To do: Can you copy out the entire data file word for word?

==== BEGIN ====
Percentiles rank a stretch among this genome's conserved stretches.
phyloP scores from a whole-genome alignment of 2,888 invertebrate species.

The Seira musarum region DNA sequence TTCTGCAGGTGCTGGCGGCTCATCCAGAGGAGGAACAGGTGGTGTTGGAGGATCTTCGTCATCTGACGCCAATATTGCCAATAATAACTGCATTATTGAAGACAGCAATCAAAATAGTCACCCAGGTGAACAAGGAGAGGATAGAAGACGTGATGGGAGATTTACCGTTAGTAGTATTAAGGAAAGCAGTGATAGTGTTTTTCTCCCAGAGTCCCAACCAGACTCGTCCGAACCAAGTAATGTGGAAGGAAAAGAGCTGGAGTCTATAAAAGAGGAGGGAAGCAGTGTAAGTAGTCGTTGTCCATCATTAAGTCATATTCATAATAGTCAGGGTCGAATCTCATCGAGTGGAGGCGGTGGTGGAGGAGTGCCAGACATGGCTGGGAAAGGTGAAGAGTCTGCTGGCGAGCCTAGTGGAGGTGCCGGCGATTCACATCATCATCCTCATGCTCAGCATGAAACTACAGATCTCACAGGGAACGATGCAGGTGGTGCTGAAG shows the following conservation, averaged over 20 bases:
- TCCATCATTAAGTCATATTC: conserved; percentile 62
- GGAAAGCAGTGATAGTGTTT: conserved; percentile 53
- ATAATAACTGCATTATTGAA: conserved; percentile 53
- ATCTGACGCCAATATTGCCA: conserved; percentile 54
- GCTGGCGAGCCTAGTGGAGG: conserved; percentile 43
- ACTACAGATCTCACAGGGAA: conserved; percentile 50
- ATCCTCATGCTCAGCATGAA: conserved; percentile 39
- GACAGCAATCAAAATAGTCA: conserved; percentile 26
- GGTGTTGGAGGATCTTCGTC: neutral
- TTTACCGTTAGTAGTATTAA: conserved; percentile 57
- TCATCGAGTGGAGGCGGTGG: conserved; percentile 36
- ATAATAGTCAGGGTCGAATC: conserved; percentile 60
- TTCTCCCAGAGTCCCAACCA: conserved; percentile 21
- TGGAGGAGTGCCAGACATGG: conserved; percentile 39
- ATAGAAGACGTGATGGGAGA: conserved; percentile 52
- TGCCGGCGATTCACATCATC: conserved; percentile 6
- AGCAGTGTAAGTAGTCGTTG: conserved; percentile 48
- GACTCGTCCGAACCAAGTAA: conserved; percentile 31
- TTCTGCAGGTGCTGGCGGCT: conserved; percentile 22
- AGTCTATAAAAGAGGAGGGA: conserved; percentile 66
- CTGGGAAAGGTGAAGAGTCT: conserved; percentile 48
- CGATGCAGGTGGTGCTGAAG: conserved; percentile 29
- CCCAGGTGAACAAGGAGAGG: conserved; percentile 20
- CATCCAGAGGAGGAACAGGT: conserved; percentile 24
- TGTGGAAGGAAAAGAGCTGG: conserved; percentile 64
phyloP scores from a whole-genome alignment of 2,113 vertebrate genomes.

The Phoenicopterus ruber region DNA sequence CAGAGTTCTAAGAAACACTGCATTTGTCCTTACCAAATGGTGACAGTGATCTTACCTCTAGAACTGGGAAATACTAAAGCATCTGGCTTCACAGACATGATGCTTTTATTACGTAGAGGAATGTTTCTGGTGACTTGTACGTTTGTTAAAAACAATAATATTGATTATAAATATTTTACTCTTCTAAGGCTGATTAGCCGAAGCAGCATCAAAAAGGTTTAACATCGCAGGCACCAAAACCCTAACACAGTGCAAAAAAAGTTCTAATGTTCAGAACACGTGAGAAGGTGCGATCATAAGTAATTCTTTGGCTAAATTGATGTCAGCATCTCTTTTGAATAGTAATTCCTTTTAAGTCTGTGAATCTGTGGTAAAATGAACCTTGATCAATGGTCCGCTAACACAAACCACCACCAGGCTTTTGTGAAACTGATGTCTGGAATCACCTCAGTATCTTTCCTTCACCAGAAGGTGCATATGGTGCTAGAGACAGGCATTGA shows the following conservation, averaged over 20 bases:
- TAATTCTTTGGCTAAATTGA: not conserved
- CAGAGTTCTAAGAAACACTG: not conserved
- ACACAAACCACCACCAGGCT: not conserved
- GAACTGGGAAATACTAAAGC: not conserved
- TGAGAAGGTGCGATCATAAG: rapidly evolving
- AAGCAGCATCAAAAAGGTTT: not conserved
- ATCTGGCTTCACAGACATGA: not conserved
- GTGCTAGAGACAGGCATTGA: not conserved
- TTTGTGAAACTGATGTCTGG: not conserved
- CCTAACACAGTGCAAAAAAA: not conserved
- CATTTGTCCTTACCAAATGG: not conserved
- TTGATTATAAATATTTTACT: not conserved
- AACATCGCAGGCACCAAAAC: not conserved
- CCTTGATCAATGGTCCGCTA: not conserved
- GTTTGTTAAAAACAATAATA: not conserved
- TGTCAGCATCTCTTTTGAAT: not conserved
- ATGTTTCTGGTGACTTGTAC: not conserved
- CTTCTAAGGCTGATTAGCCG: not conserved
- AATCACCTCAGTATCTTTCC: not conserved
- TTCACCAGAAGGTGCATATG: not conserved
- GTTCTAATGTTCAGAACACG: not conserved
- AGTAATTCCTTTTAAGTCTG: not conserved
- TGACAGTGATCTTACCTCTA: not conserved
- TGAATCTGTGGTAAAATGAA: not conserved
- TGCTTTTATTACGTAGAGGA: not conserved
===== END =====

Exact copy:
Percentiles rank a stretch among this genome's conserved stretches.
phyloP scores from a whole-genome alignment of 2,888 invertebrate species.

The Seira musarum region DNA sequence TTCTGCAGGTGCTGGCGGCTCATCCAGAGGAGGAACAGGTGGTGTTGGAGGATCTTCGTCATCTGACGCCAATATTGCCAATAATAACTGCATTATTGAAGACAGCAATCAAAATAGTCACCCAGGTGAACAAGGAGAGGATAGAAGACGTGATGGGAGATTTACCGTTAGTAGTATTAAGGAAAGCAGTGATAGTGTTTTTCTCCCAGAGTCCCAACCAGACTCGTCCGAACCAAGTAATGTGGAAGGAAAAGAGCTGGAGTCTATAAAAGAGGAGGGAAGCAGTGTAAGTAGTCGTTGTCCATCATTAAGTCATATTCATAATAGTCAGGGTCGAATCTCATCGAGTGGAGGCGGTGGTGGAGGAGTGCCAGACATGGCTGGGAAAGGTGAAGAGTCTGCTGGCGAGCCTAGTGGAGGTGCCGGCGATTCACATCATCATCCTCATGCTCAGCATGAAACTACAGATCTCACAGGGAACGATGCAGGTGGTGCTGAAG shows the following conservation, averaged over 20 bases:
- TCCATCATTAAGTCATATTC: conserved; percentile 62
- GGAAAGCAGTGATAGTGTTT: conserved; percentile 53
- ATAATAACTGCATTATTGAA: conserved; percentile 53
- ATCTGACGCCAATATTGCCA: conserved; percentile 54
- GCTGGCGAGCCTAGTGGAGG: conserved; percentile 43
- ACTACAGATCTCACAGGGAA: conserved; percentile 50
- ATCCTCATGCTCAGCATGAA: conserved; percentile 39
- GACAGCAATCAAAATAGTCA: conserved; percentile 26
- GGTGTTGGAGGATCTTCGTC: neutral
- TTTACCGTTAGTAGTATTAA: conserved; percentile 57
- TCATCGAGTGGAGGCGGTGG: conserved; percentile 36
- ATAATAGTCAGGGTCGAATC: conserved; percentile 60
- TTCTCCCAGAGTCCCAACCA: conserved; percentile 21
- TGGAGGAGTGCCAGACATGG: conserved; percentile 39
- ATAGAAGACGTGATGGGAGA: conserved; percentile 52
- TGCCGGCGATTCACATCATC: conserved; percentile 6
- AGCAGTGTAAGTAGTCGTTG: conserved; percentile 48
- GACTCGTCCGAACCAAGTAA: conserved; percentile 31
- TTCTGCAGGTGCTGGCGGCT: conserved; percentile 22
- AGTCTATAAAAGAGGAGGGA: conserved; percentile 66
- CTGGGAAAGGTGAAGAGTCT: conserved; percentile 48
- CGATGCAGGTGGTGCTGAAG: conserved; percentile 29
- CCCAGGTGAACAAGGAGAGG: conserved; percentile 20
- CATCCAGAGGAGGAACAGGT: conserved; percentile 24
- TGTGGAAGGAAAAGAGCTGG: conserved; percentile 64
phyloP scores from a whole-genome alignment of 2,113 vertebrate genomes.

The Phoenicopterus ruber region DNA sequence CAGAGTTCTAAGAAACACTGCATTTGTCCTTACCAAATGGTGACAGTGATCTTACCTCTAGAACTGGGAAATACTAAAGCATCTGGCTTCACAGACATGATGCTTTTATTACGTAGAGGAATGTTTCTGGTGACTTGTACGTTTGTTAAAAACAATAATATTGATTATAAATATTTTACTCTTCTAAGGCTGATTAGCCGAAGCAGCATCAAAAAGGTTTAACATCGCAGGCACCAAAACCCTAACACAGTGCAAAAAAAGTTCTAATGTTCAGAACACGTGAGAAGGTGCGATCATAAGTAATTCTTTGGCTAAATTGATGTCAGCATCTCTTTTGAATAGTAATTCCTTTTAAGTCTGTGAATCTGTGGTAAAATGAACCTTGATCAATGGTCCGCTAACACAAACCACCACCAGGCTTTTGTGAAACTGATGTCTGGAATCACCTCAGTATCTTTCCTTCACCAGAAGGTGCATATGGTGCTAGAGACAGGCATTGA shows the following conservation, averaged over 20 bases:
- TAATTCTTTGGCTAAATTGA: not conserved
- CAGAGTTCTAAGAAACACTG: not conserved
- ACACAAACCACCACCAGGCT: not conserved
- GAACTGGGAAATACTAAAGC: not conserved
- TGAGAAGGTGCGATCATAAG: rapidly evolving
- AAGCAGCATCAAAAAGGTTT: not conserved
- ATCTGGCTTCACAGACATGA: not conserved
- GTGCTAGAGACAGGCATTGA: not conserved
- TTTGTGAAACTGATGTCTGG: not conserved
- CCTAACACAGTGCAAAAAAA: not conserved
- CATTTGTCCTTACCAAATGG: not conserved
- TTGATTATAAATATTTTACT: not conserved
- AACATCGCAGGCACCAAAAC: not conserved
- CCTTGATCAATGGTCCGCTA: not conserved
- GTTTGTTAAAAACAATAATA: not conserved
- TGTCAGCATCTCTTTTGAAT: not conserved
- ATGTTTCTGGTGACTTGTAC: not conserved
- CTTCTAAGGCTGATTAGCCG: not conserved
- AATCACCTCAGTATCTTTCC: not conserved
- TTCACCAGAAGGTGCATATG: not conserved
- GTTCTAATGTTCAGAACACG: not conserved
- AGTAATTCCTTTTAAGTCTG: not conserved
- TGACAGTGATCTTACCTCTA: not conserved
- TGAATCTGTGGTAAAATGAA: not conserved
- TGCTTTTATTACGTAGAGGA: not conserved